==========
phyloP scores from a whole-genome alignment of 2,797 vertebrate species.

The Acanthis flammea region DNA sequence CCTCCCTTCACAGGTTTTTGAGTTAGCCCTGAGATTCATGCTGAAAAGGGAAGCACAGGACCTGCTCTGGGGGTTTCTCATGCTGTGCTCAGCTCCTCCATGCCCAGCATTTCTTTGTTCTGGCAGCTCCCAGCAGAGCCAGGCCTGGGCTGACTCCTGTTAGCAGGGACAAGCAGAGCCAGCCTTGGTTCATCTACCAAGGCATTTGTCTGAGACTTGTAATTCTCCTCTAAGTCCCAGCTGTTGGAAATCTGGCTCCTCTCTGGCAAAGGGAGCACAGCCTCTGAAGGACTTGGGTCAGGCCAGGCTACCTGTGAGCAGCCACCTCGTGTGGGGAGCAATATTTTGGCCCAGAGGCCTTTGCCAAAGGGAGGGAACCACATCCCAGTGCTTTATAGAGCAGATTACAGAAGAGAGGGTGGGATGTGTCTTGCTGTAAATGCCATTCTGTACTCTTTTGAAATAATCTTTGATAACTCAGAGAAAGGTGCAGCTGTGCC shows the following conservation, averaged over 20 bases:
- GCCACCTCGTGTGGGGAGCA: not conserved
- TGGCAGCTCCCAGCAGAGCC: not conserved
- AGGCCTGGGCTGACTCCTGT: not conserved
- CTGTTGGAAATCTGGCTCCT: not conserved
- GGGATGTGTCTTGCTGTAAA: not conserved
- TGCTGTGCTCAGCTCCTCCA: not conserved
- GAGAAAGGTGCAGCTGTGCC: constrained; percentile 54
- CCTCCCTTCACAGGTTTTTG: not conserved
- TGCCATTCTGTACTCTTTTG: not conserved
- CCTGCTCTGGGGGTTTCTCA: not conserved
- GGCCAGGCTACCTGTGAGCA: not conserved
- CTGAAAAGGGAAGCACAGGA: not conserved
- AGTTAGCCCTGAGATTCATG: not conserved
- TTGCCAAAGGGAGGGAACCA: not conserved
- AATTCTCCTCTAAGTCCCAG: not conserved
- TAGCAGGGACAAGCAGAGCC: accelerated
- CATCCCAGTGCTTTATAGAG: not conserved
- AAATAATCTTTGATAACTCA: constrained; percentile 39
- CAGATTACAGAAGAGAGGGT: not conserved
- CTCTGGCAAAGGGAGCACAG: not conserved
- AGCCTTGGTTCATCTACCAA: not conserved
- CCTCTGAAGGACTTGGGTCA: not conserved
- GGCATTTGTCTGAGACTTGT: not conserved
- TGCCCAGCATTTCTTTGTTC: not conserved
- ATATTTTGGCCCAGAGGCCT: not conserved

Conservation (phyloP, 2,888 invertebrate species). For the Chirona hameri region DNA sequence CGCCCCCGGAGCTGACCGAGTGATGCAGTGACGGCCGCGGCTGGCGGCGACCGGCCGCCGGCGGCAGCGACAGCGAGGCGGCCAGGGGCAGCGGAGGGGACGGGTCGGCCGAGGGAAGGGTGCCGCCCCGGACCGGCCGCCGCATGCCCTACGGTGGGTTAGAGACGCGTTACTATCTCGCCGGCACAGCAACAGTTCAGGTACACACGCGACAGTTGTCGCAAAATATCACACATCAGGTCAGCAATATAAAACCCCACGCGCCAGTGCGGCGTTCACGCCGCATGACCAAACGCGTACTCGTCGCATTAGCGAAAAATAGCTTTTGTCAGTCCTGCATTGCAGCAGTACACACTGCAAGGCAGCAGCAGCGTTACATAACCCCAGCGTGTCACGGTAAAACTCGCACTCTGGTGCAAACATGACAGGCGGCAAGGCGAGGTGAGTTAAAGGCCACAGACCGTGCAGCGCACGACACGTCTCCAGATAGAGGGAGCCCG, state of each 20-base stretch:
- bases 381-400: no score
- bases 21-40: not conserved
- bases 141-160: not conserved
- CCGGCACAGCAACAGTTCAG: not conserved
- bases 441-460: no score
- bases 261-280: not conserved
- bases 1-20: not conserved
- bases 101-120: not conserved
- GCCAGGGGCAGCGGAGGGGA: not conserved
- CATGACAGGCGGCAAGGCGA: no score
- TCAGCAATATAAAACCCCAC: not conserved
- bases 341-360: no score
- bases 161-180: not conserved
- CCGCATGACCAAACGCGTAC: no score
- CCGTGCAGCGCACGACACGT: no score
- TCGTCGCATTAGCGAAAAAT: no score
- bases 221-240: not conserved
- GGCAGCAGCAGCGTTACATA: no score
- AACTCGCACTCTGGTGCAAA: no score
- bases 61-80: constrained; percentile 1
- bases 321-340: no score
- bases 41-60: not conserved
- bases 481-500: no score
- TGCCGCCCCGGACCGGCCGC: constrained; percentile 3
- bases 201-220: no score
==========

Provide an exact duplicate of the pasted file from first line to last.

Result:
phyloP scores from a whole-genome alignment of 2,797 vertebrate species.

The Acanthis flammea region DNA sequence CCTCCCTTCACAGGTTTTTGAGTTAGCCCTGAGATTCATGCTGAAAAGGGAAGCACAGGACCTGCTCTGGGGGTTTCTCATGCTGTGCTCAGCTCCTCCATGCCCAGCATTTCTTTGTTCTGGCAGCTCCCAGCAGAGCCAGGCCTGGGCTGACTCCTGTTAGCAGGGACAAGCAGAGCCAGCCTTGGTTCATCTACCAAGGCATTTGTCTGAGACTTGTAATTCTCCTCTAAGTCCCAGCTGTTGGAAATCTGGCTCCTCTCTGGCAAAGGGAGCACAGCCTCTGAAGGACTTGGGTCAGGCCAGGCTACCTGTGAGCAGCCACCTCGTGTGGGGAGCAATATTTTGGCCCAGAGGCCTTTGCCAAAGGGAGGGAACCACATCCCAGTGCTTTATAGAGCAGATTACAGAAGAGAGGGTGGGATGTGTCTTGCTGTAAATGCCATTCTGTACTCTTTTGAAATAATCTTTGATAACTCAGAGAAAGGTGCAGCTGTGCC shows the following conservation, averaged over 20 bases:
- GCCACCTCGTGTGGGGAGCA: not conserved
- TGGCAGCTCCCAGCAGAGCC: not conserved
- AGGCCTGGGCTGACTCCTGT: not conserved
- CTGTTGGAAATCTGGCTCCT: not conserved
- GGGATGTGTCTTGCTGTAAA: not conserved
- TGCTGTGCTCAGCTCCTCCA: not conserved
- GAGAAAGGTGCAGCTGTGCC: constrained; percentile 54
- CCTCCCTTCACAGGTTTTTG: not conserved
- TGCCATTCTGTACTCTTTTG: not conserved
- CCTGCTCTGGGGGTTTCTCA: not conserved
- GGCCAGGCTACCTGTGAGCA: not conserved
- CTGAAAAGGGAAGCACAGGA: not conserved
- AGTTAGCCCTGAGATTCATG: not conserved
- TTGCCAAAGGGAGGGAACCA: not conserved
- AATTCTCCTCTAAGTCCCAG: not conserved
- TAGCAGGGACAAGCAGAGCC: accelerated
- CATCCCAGTGCTTTATAGAG: not conserved
- AAATAATCTTTGATAACTCA: constrained; percentile 39
- CAGATTACAGAAGAGAGGGT: not conserved
- CTCTGGCAAAGGGAGCACAG: not conserved
- AGCCTTGGTTCATCTACCAA: not conserved
- CCTCTGAAGGACTTGGGTCA: not conserved
- GGCATTTGTCTGAGACTTGT: not conserved
- TGCCCAGCATTTCTTTGTTC: not conserved
- ATATTTTGGCCCAGAGGCCT: not conserved

Conservation (phyloP, 2,888 invertebrate species). For the Chirona hameri region DNA sequence CGCCCCCGGAGCTGACCGAGTGATGCAGTGACGGCCGCGGCTGGCGGCGACCGGCCGCCGGCGGCAGCGACAGCGAGGCGGCCAGGGGCAGCGGAGGGGACGGGTCGGCCGAGGGAAGGGTGCCGCCCCGGACCGGCCGCCGCATGCCCTACGGTGGGTTAGAGACGCGTTACTATCTCGCCGGCACAGCAACAGTTCAGGTACACACGCGACAGTTGTCGCAAAATATCACACATCAGGTCAGCAATATAAAACCCCACGCGCCAGTGCGGCGTTCACGCCGCATGACCAAACGCGTACTCGTCGCATTAGCGAAAAATAGCTTTTGTCAGTCCTGCATTGCAGCAGTACACACTGCAAGGCAGCAGCAGCGTTACATAACCCCAGCGTGTCACGGTAAAACTCGCACTCTGGTGCAAACATGACAGGCGGCAAGGCGAGGTGAGTTAAAGGCCACAGACCGTGCAGCGCACGACACGTCTCCAGATAGAGGGAGCCCG, state of each 20-base stretch:
- bases 381-400: no score
- bases 21-40: not conserved
- bases 141-160: not conserved
- CCGGCACAGCAACAGTTCAG: not conserved
- bases 441-460: no score
- bases 261-280: not conserved
- bases 1-20: not conserved
- bases 101-120: not conserved
- GCCAGGGGCAGCGGAGGGGA: not conserved
- CATGACAGGCGGCAAGGCGA: no score
- TCAGCAATATAAAACCCCAC: not conserved
- bases 341-360: no score
- bases 161-180: not conserved
- CCGCATGACCAAACGCGTAC: no score
- CCGTGCAGCGCACGACACGT: no score
- TCGTCGCATTAGCGAAAAAT: no score
- bases 221-240: not conserved
- GGCAGCAGCAGCGTTACATA: no score
- AACTCGCACTCTGGTGCAAA: no score
- bases 61-80: constrained; percentile 1
- bases 321-340: no score
- bases 41-60: not conserved
- bases 481-500: no score
- TGCCGCCCCGGACCGGCCGC: constrained; percentile 3
- bases 201-220: no score